-- U.S.-based Waste Connections Inc. plans to issue a term loan and
incur revolving facility borrowings to fund its proposed acquisition of R360
Environmental Solutions Inc.
-- We are removing our corporate credit rating on Waste Connections from
CreditWatch and are lowering it by one notch to 'BBB-'.
-- The stable outlook reflects our view that the company will achieve and
maintain credit measures that are appropriate for the rating during the next
On Oct. 19, 2012, Standard & Poor's Ratings Services lowered its corporate
credit rating on Woodlands, Texas-based Waste Connections Inc. by one notch to
'BBB-' from 'BBB'. The outlook is stable. We are removing the rating from
CreditWatch, where we placed it with negative implications on Sept. 17, 2012,
following the company's announcement of its plans to acquire non-hazardous
oilfield waste services provider R360 Environmental Solutions Inc. for $1.3
The purchase price represents an EBITDA multiple of roughly 6.5x, in our view.
We expect the acquisition to close in the fourth quarter of 2012, subject to
certain closing conditions, including the receipt of regulatory approvals.
The one-notch downgrade reflects our view that the additional debt incurrence
needed to finance the $1.3 billion acquisition will hurt Waste Connections'
financial risk profile to some extent, though we still view it as an
"intermediate" risk. We believe the company intends to issue a sizable unrated
term loan and to borrow a substantial amount on its unrated revolving
facility. At the outset, we estimate that the company's pro forma funds from
operations to debt ratio and its free operating cash flow to debt ratio will
be 21% and 12%, respectively. In comparison, these figures were 36% and 22%,
respectively, as of June 30, 2012, having benefitted from the issuance of $370
million of equity and associated debt reduction earlier this year. We believe
that the company will stay committed to maintaining investment-grade financial
policies and will use its free cash flow primarily to reduce debt over time,
but we also believe that it is likely to remain acquisitive. Therefore, we
think the company is unlikely to return credit measures to levels appropriate
for the former rating within a two-year time horizon.
Waste Connections' acquisition of Houston-based R360 is a larger-than expected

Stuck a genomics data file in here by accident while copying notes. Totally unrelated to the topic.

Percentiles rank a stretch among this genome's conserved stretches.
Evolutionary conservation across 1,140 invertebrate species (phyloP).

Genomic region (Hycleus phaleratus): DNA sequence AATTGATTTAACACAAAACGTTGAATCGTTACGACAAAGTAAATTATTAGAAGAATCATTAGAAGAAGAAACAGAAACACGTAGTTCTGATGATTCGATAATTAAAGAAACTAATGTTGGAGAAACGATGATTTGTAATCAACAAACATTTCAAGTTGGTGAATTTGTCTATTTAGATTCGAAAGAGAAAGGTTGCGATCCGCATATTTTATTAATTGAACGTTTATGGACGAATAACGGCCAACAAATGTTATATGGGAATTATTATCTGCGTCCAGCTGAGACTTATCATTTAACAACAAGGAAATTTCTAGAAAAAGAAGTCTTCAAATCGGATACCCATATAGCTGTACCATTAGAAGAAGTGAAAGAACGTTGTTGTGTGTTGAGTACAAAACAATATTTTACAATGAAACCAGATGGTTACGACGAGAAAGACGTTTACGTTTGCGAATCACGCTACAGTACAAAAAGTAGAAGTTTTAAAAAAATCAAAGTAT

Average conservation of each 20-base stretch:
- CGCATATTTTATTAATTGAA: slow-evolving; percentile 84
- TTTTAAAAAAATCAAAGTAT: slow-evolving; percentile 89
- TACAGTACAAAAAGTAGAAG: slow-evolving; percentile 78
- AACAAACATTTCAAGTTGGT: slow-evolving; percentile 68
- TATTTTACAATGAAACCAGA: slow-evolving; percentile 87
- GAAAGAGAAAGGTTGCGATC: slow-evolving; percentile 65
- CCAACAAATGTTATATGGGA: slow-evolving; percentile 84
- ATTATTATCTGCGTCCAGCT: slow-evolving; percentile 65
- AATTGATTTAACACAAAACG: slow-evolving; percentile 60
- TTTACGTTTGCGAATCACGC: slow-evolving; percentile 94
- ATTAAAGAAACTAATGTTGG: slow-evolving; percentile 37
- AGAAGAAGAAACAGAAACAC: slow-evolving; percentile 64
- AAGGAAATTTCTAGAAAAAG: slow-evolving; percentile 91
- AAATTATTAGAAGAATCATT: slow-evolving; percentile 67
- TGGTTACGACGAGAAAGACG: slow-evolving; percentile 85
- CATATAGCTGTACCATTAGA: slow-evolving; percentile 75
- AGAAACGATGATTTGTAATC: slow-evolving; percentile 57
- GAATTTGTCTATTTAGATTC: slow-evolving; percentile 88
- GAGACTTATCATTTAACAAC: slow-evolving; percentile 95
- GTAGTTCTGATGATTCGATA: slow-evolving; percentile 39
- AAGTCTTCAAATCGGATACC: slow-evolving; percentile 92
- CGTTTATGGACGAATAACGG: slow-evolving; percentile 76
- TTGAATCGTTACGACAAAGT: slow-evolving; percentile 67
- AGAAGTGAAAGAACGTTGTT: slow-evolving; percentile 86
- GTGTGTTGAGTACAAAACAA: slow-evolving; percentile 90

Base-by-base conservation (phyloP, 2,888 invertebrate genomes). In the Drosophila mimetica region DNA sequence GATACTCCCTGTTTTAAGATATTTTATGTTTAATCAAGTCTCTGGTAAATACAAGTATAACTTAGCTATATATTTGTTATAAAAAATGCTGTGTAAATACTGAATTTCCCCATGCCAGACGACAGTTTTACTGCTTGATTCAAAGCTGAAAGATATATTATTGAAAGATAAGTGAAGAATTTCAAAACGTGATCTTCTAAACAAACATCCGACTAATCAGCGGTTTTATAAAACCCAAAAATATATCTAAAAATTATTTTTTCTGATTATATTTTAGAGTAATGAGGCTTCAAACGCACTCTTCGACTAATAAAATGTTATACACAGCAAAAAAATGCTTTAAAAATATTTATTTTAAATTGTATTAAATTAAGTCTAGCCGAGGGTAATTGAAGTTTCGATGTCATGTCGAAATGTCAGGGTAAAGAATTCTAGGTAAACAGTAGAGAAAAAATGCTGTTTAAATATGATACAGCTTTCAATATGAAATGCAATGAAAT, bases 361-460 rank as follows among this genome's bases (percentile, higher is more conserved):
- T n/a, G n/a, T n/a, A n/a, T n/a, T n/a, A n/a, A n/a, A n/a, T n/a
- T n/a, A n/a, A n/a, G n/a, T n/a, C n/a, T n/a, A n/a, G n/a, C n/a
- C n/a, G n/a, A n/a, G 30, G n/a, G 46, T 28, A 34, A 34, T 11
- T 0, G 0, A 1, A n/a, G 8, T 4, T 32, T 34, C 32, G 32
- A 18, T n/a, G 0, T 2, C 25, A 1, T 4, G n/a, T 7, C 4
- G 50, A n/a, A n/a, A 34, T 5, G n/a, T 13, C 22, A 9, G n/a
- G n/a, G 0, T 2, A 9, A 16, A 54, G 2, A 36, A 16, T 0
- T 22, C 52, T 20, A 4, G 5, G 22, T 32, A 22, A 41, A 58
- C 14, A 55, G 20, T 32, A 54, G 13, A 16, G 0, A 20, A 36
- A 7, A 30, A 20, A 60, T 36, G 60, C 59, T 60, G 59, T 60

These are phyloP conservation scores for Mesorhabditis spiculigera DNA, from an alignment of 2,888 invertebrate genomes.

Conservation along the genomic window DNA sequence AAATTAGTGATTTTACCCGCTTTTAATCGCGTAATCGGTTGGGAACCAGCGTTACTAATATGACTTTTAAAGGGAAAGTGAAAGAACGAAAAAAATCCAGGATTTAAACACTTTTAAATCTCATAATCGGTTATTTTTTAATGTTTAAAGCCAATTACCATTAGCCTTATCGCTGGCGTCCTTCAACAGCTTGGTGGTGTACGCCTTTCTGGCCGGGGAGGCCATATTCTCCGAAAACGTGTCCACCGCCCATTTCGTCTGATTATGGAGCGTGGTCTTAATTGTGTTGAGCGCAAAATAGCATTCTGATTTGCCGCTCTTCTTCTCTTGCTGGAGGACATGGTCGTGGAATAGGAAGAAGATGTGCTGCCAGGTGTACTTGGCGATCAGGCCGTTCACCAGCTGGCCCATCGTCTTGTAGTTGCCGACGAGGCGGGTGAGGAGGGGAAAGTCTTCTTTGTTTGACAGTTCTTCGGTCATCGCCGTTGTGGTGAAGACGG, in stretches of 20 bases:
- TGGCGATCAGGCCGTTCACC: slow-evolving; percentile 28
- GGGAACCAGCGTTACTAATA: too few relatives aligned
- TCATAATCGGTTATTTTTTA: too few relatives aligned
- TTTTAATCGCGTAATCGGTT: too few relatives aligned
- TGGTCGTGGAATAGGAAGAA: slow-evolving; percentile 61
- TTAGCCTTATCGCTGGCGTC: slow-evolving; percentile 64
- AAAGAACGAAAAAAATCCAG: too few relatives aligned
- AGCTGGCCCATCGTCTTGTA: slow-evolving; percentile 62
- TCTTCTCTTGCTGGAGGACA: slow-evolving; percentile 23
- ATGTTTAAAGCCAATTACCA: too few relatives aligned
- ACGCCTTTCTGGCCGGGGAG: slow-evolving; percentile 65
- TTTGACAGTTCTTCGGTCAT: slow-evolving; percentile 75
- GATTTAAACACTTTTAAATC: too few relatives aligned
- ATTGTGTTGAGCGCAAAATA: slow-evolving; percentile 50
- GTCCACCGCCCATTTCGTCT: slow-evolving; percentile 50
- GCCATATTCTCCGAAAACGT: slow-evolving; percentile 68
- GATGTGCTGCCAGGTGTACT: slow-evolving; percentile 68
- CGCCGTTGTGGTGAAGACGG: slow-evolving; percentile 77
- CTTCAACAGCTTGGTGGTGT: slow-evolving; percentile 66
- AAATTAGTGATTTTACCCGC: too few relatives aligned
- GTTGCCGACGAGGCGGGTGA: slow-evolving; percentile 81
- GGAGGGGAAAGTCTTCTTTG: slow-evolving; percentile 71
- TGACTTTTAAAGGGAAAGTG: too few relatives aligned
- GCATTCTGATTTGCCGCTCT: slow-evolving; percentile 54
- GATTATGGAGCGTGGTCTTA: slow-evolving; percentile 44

transaction, a major departure from its core business, and a bold move into
the field of oil and gas production-related waste services. We believe this
will have a mixed effect on our view of the company's "satisfactory" business
risk profile. Revenues from these services are less stable and predictable
than those from Waste Connections' core essential services of solid waste
collection and disposal, as market volatility in oil prices tend to govern the
demand for services. With the addition of R360, we believe that the proportion
of the company's sales from oilfield waste services will rise to over 15% from
2%, and that EBITDA from such services will exceed 25% of total EBITDA. On the
other hand, R360's profit margins are very good at present, and are supported
by a difficult-to-replicate network of permitted disposal sites, transfer
stations, and saltwater injection wells. R360's operating site and geographic
diversity is solid, as it operates 26 facilities in many active oil-rich shale
basins including the Williston, Permian, and Eagle Ford.
The use of unconventional hydraulic fracturing to extract natural gas, natural
gas liquids, and oil from shale deposits has increased rapidly in recent
years, but as of late the supply-demand imbalances and low natural gas prices
have resulted in declining rig counts and lower activity in certain dry-gas
concentrated areas. Consequently, many oilfield services companies and
environmental companies have re-mobilized assets to more oil-rich areas,
creating greater competition. R360's assets are positioned in areas with more
exposure to oil and natural gas liquids, which are currently performing well.
However, if oil prices were to drop to a low level, then oil exploration and
production could slow, potentially causing lower demand for oilfield waste
logistics and disposal services, which could result in revenue declines and
some margin compression.
Waste Connections provides collection services (64% of revenues through the